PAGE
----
A third issue tied to the first two is connecting with coworkers socially. Doing so creates added context about you for attackers, and it also gives your colleagues and your company an invited look into your personal online life.

What can you do?

The answer to this problem is simple, but implementation is more difficult. You need to clearly identify those sites, services, and applications that are for personal use versus business use. Where the services cross over, establish two separate accounts (e.g., create a second Facebook account for business purposes). This is an absolute must if you are managing or contributing to any online service on behalf of your organization. Also, think about what would happen if you left your organization or changed positions/duties within it. How would you hand off the account to your successor?

When it comes to socially engaging online with coworkers, think carefully before you invite all of your coworkers to be your friends online. Consider exactly what information you want to share with them versus what you want to keep private.

In the end, when faced with the temptation to combine personal and business accounts for social, managerial, or any other reasons, draw a clear line and keep them separate.

Thousands of applications are downloaded each day for entertainment or to make our lives easier, but along with the fun and convenience offered by mobile devices comes increased risk for malware. Money isn’t just made from popular apps like Angry Birds. It is also lucrative to create malware disguised as legitimate applications to mislead users into allowing additional permissions that give access to accounts, storage, contacts, network communication, system tools, and settings. Some malicious applications are known to mimic banks, deceiving users into entering their financial information.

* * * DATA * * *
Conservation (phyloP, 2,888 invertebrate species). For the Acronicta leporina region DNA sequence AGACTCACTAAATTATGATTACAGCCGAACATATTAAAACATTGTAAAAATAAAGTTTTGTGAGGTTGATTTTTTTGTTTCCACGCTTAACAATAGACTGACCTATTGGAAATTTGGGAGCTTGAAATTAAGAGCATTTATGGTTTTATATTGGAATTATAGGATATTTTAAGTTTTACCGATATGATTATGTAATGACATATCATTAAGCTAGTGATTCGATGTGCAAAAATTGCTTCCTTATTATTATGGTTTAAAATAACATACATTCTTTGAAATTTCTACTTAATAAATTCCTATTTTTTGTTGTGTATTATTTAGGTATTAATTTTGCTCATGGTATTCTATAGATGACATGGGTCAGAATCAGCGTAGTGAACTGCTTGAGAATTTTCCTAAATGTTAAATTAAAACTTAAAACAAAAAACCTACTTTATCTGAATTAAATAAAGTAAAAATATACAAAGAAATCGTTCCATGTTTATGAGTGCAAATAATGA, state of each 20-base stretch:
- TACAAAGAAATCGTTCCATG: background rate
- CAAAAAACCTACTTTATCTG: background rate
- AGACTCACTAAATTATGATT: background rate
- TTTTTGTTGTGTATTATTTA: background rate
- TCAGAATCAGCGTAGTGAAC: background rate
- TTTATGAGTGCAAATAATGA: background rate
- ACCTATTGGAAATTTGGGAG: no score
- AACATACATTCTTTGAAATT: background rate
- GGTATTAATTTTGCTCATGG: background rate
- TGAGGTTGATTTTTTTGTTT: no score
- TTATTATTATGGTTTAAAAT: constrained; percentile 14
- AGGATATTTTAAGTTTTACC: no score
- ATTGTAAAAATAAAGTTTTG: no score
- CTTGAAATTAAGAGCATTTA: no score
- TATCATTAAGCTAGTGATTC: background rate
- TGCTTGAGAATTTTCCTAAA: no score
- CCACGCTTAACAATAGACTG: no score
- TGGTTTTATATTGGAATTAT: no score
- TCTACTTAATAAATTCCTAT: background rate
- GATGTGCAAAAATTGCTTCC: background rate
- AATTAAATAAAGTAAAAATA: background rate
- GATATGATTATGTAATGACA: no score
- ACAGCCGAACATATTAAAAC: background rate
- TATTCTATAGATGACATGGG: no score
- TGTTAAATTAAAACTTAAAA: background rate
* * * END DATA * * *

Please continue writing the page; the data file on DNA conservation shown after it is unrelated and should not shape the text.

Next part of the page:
Looking ahead, it’s only going to get worse as mobile devices become more affordable. Security software companies have already rolled out malware detection applications because of the amount of malicious software already discovered.

What can you do?

  • Download applications from trusted sources such as Google Play Store for Android, Apple’s App Store for iOS, and Amazon App Store for Kindle.

  • For Android users, leave the checkmark unchecked for “allow installation of apps from unknown sources” in the security settings.

  • Read the ratings and reviews. People love voicing their opinions and frustrations, especially when money is involved.

  • Refrain from “rooting” or “jailbreaking” your mobile device, which grants administrative access and allows the installation of anything.


Reality check: Your mobile device, in most cases, is just like your computer. You can access all the same information, store critical data, and conduct a significant portion of your business from it. Just like your computer, your mobile device can be exposed to vulnerabilities in poorly written software and holes in the operating system your device runs on. The same care and consideration that is used to safely run a computer should be used on mobile devices to keep them secure.

What can you do?

Keeping your software up to date on your phone or tablet is pretty straightforward. Your operating system and application providers are constantly identifying enhancements and fixes in their software and publishing updates. Applying these updates in a timely fashion removes the identified vulnerabilities and reduces the risk of someone, or something, taking over your device or accessing information that is private or confidential.

It’s also important to know that vulnerability in an application can expose your whole device, not just the data stored in that application. Look for updates wherever you purchase apps on your devices. Most smartphones and tablets have an automatic update feature for apps. Make sure it’s turned on. If you are doing a major update to your operating system, it’s a good idea to do a backup first.

Of course, if your employer manages your mobile device, you will have to consult with them on their policy for updating your device’s OS and applications.

Criminals and hackers are always looking to exploit holes within software to gain access to your computing devices. One method they use is to look for vulnerabilities within software code to target their attacks. Once these vulnerabilities are discovered, software providers rewrite or update their software code to “patch” the holes so they cannot be exploited. In fact, in 2015 Microsoft released 135 security bulletins about patch vulnerabilities discovered in its software. So far in 2016, Microsoft has already published 103 security bulletins.